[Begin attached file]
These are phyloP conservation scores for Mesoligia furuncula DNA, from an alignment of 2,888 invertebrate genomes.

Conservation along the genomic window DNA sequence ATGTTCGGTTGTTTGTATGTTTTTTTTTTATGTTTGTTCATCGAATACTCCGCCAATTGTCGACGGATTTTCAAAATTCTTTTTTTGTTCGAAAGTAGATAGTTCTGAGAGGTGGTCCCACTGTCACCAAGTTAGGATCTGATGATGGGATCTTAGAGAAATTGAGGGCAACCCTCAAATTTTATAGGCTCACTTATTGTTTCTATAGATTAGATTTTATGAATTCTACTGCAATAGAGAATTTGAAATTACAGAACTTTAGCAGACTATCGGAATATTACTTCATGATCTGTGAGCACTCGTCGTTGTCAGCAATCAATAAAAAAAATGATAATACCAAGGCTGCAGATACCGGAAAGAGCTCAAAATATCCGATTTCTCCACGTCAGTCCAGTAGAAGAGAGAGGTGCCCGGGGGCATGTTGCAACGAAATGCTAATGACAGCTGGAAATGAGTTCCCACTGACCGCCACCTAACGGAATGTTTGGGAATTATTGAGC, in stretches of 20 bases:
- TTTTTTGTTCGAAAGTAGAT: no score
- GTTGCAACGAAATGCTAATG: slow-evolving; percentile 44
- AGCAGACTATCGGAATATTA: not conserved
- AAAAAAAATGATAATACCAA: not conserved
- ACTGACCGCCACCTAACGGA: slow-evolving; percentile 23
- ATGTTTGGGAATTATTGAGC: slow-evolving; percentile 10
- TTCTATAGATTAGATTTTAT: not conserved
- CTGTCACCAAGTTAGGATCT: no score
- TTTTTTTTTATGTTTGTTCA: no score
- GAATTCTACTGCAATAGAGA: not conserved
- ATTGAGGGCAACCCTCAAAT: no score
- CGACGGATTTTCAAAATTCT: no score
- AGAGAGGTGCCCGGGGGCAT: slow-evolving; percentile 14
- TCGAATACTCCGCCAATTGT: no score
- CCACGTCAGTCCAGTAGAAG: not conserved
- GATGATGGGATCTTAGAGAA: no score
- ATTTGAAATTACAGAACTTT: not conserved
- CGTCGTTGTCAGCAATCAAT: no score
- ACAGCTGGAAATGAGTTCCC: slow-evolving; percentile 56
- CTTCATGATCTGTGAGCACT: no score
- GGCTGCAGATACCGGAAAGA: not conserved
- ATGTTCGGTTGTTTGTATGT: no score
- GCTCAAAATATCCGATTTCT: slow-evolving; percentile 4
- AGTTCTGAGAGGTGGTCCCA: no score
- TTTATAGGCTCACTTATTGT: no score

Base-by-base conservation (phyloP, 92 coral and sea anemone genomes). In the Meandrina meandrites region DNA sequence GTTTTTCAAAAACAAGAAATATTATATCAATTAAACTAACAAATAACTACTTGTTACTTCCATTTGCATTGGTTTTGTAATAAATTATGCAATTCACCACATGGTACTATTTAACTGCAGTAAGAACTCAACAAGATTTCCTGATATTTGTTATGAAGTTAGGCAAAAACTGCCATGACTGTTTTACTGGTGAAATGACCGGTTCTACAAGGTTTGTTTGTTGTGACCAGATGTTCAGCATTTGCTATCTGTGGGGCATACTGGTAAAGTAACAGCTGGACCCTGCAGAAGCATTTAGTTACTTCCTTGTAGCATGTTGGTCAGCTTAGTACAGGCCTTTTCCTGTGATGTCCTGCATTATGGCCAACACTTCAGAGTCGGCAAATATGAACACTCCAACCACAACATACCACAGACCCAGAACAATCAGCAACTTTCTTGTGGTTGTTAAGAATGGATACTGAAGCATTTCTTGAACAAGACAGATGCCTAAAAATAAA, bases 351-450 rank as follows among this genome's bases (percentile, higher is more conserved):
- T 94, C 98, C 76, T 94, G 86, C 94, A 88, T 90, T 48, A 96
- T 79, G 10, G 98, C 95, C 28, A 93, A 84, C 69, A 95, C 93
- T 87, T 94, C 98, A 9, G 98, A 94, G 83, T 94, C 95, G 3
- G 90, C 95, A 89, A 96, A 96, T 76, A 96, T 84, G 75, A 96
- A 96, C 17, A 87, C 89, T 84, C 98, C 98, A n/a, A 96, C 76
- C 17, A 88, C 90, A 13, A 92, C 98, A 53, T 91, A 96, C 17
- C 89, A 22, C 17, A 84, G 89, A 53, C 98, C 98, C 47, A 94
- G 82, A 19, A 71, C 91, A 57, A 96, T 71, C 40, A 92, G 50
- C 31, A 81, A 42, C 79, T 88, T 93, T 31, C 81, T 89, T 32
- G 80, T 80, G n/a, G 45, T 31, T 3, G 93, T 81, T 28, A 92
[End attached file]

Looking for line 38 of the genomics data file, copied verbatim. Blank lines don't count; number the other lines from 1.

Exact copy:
- G 80, T 80, G n/a, G 45, T 31, T 3, G 93, T 81, T 28, A 92